Russel Ogden, a criminologist at Kwantlen University College in Surrey, B.C., has won $140,466 in damages from Exeter University after it broke a commitment to protect him while he conducted his PhD dissertation research on a secret global network conducting assisted suicides. Ogden studied at Exeter between 1995 and 1998.
The U.K.-based university was ordered to pay damages to Ogden because of its failure to abide by an assurance it would help keep secret the identities of the many respondents who told Ogden they had provided euthanasia and assisted suicide for terminally ill people.
"Years of my life were squandered solely because of Exeter's refusal to keep its written commitments and follow its own policies," Ogden says.
In 1999, Exeter's Senate Committee of Academic Enquiry ruled the ethics committee that oversaw Ogden's research had "mishandled" his case and "demonstrated serious incompetence." The committee also found the level of supervision fell short of the university's published standards. Nevertheless, the university refused to offer a remedy.
The only recourse Ogden had was to petition the university's "visitor," in Exeter's case the Queen. His appeal to the Queen as visitor was handled by the Lord Chancellor, who was ordered to take jurisdiction on her behalf.
The Lord Chancellor's department confirmed the findings of the academic enquiry, scolded Exeter for its refusal to award a remedy and ordered damages for "negligent action."
Ogden spent two years interviewing more than 100 people in Canada, Britain, the Netherlands and the United States who claimed first-hand involvement in helping people with AIDS commit suicide.
To conduct his interviews, Ogden had to offer respondents absolute confidentiality, particularly if courts ordered him to release their names.
Exeter's ethics committee initially approved this guarantee of confidentiality and gave a written statement recognizing "that entry into commitments of this kind is integral to the pursuit of truth through sociological research, and (we) accept the obligation to support and sustain those who do so."
But in 1997, two years into his research, Ogden learned that just five days after he received ethical approval, the chair of the committee had quietly altered the statement, rescinding the committee's support. The change meant Ogden's research participants were misled about the true conditions for their informed consent.
In his ruling, the Lord Chancellor said "the main consequence of that negligence was he could not use the research he had undertaken in reliance of the university's assurances. In practice therefore he was denied the opportunity to obtain a PhD at Exeter University."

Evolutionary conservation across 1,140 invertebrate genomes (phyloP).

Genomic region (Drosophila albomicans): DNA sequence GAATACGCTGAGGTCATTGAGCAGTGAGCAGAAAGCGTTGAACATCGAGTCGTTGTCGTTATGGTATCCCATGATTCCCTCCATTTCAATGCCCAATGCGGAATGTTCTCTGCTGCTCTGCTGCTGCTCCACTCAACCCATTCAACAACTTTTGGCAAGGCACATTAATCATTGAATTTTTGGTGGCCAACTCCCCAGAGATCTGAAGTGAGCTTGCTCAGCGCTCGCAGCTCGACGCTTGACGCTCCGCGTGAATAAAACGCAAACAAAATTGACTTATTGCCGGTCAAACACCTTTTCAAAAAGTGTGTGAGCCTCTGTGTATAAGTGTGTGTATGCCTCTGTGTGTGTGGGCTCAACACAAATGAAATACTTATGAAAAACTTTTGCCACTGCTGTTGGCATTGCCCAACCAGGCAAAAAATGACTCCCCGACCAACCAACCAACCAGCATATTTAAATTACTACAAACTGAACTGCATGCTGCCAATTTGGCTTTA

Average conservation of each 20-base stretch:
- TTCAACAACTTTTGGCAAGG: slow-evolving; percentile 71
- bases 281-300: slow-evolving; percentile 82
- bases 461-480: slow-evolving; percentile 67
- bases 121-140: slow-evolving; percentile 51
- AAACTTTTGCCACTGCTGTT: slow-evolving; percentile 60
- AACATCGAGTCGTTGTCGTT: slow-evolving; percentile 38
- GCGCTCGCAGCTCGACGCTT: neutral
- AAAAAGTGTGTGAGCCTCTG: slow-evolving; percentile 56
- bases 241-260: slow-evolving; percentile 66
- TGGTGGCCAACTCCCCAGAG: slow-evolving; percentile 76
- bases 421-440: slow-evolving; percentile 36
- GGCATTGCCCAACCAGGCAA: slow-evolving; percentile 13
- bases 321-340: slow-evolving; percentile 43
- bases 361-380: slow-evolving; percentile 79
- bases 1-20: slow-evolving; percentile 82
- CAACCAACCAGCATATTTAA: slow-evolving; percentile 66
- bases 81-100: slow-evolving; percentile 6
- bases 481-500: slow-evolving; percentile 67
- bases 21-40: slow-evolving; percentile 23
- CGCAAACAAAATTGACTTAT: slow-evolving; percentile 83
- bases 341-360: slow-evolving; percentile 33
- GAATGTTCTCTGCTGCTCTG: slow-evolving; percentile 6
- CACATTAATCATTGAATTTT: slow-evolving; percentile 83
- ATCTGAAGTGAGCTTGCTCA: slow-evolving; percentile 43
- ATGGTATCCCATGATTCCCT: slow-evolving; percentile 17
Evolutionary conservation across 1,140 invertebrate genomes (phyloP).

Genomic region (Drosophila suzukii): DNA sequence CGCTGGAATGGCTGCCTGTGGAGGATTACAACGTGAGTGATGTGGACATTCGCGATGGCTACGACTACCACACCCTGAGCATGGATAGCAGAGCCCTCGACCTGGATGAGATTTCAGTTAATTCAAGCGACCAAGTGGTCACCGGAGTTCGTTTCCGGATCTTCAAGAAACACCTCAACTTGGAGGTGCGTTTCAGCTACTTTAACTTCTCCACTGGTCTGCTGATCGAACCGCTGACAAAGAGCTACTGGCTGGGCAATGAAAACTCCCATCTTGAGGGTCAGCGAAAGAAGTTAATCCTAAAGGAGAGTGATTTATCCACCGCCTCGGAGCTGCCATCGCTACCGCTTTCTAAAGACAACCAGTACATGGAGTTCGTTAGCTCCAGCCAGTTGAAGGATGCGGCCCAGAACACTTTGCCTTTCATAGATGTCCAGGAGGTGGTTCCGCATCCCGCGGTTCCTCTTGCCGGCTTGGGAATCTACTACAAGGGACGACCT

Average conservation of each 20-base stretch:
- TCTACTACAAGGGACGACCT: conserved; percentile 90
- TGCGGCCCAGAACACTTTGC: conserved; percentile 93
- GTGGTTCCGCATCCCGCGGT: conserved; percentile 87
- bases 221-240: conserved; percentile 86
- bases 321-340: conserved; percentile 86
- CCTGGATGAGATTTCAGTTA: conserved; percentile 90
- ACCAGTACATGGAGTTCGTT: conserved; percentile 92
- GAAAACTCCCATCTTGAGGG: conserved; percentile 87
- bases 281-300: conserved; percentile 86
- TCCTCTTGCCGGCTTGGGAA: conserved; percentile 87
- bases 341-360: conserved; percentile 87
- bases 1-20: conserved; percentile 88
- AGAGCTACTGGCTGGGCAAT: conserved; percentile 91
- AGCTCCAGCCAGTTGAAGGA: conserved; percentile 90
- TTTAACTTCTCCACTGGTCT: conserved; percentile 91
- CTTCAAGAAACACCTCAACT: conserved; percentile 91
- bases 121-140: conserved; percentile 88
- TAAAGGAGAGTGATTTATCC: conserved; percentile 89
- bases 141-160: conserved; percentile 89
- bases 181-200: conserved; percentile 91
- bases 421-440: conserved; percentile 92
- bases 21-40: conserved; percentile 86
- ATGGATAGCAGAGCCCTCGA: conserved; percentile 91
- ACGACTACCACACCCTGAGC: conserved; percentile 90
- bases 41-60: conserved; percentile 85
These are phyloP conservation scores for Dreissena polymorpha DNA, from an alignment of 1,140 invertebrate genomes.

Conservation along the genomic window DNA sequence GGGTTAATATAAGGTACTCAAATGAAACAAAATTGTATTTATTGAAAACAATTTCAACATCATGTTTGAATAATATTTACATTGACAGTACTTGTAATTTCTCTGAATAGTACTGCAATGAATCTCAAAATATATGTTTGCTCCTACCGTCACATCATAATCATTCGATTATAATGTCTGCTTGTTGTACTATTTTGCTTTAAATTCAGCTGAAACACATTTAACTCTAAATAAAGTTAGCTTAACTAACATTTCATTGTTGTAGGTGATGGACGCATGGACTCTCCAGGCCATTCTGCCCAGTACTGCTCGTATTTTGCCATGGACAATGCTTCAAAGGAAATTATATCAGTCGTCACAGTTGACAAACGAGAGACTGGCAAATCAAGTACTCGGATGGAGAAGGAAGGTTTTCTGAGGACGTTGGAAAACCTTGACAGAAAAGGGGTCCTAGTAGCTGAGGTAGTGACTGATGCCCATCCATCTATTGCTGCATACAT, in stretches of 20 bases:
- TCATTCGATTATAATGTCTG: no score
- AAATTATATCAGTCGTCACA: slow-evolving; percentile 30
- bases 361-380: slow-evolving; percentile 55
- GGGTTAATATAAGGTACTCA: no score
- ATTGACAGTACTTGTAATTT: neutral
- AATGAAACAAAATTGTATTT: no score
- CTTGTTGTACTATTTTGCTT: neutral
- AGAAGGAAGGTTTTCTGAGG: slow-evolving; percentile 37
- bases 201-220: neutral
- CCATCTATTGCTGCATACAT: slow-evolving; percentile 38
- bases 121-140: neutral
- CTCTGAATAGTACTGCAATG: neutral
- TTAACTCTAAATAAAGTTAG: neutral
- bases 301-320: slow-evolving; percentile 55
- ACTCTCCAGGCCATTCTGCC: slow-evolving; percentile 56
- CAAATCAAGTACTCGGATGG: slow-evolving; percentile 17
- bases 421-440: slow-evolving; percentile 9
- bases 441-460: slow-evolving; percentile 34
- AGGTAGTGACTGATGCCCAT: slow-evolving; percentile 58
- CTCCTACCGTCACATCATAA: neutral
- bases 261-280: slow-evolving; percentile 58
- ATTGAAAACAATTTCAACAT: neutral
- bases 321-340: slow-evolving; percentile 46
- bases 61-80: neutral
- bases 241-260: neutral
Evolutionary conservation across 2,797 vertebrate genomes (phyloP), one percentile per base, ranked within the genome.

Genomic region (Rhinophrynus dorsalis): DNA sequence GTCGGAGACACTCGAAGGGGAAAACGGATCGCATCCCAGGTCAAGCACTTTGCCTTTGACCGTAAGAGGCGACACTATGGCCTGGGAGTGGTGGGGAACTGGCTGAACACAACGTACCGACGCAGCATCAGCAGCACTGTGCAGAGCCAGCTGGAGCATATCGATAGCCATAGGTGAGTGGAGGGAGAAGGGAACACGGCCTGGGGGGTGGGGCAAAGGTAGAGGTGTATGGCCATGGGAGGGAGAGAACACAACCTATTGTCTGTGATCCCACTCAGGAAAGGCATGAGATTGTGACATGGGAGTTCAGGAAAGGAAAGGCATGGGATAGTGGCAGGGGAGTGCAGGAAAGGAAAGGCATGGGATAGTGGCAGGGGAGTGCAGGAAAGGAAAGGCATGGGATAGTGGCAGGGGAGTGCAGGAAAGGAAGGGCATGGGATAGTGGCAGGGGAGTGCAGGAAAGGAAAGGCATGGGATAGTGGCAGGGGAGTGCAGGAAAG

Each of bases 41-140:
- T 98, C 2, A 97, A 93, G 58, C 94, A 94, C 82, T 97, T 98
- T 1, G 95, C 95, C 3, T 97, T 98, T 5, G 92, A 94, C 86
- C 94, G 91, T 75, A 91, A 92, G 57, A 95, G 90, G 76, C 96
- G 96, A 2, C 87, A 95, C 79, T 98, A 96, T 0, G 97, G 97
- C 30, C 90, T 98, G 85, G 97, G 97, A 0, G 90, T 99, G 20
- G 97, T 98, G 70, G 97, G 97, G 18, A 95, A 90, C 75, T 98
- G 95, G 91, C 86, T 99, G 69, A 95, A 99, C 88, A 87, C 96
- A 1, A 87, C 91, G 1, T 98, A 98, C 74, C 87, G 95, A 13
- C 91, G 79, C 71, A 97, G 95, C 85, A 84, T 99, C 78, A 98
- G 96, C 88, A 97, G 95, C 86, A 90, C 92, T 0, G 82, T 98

Ogden had previously fought a high-profile battle with Simon Fraser University over its refusal to financially support his legal efforts to protect the confidentiality of the subjects in his MA thesis research, which had uncovered 34 Canadians with AIDS who had died through assisted suicides. Ogden's research received widespread attention in the mid-1990s and changed understanding of suicide among people with AIDS.
After lengthy hearings, Vancouver's coroner ruled in 1995 that Ogden was not in contempt of court for refusing to identify his respondents. And in 1998, after a multi-year legal battle, Ogden received an official apology from Simon Fraser University and compensation for his legal costs in defending SFU's research policy in coroner's court.
In January this year Ogden faced another subpoena, this time from the B.C. Crown who will be prosecuting a 72-year-old woman next year on two counts of aiding suicide.
Ogden said he asked Exeter's ethics committee for guidance on what he should say to the court, but his answer came from the university solicitors.
"They told me not to communicate with the ethics committee."
"Ogden's experiences show the serious problems social scientists face in conducting important research into socially-sanctioned behaviour," said James Turk, executive director of CAUT.
"Without being able to offer respondents confidentiality, this kind of research cannot be done except with grave risk to the researcher. Yet, these studies are often of vital social importance."
Turk said CAUT is "having discussions with the Canadian funding agencies to explore mechanisms to deal with this problem."
Certainly Ogden is delighted that Kwantlen University College has undertaken to support his current research. "The vice-presidents called me to a meeting and said they would set aside money, just in case." He says after everything he's been through, "their commitment to free enquiry is refreshing."
Background: CAUT Bulletin reports June 1998 "When Research Ethics & the Law Conflict," October 1998 "Consultation Underway at Simon Fraser Following Coroner's Inquest," and November 1998 "Charting the Way for Research Ethics."
The original English version of these articles can be viewed at www.caut.ca.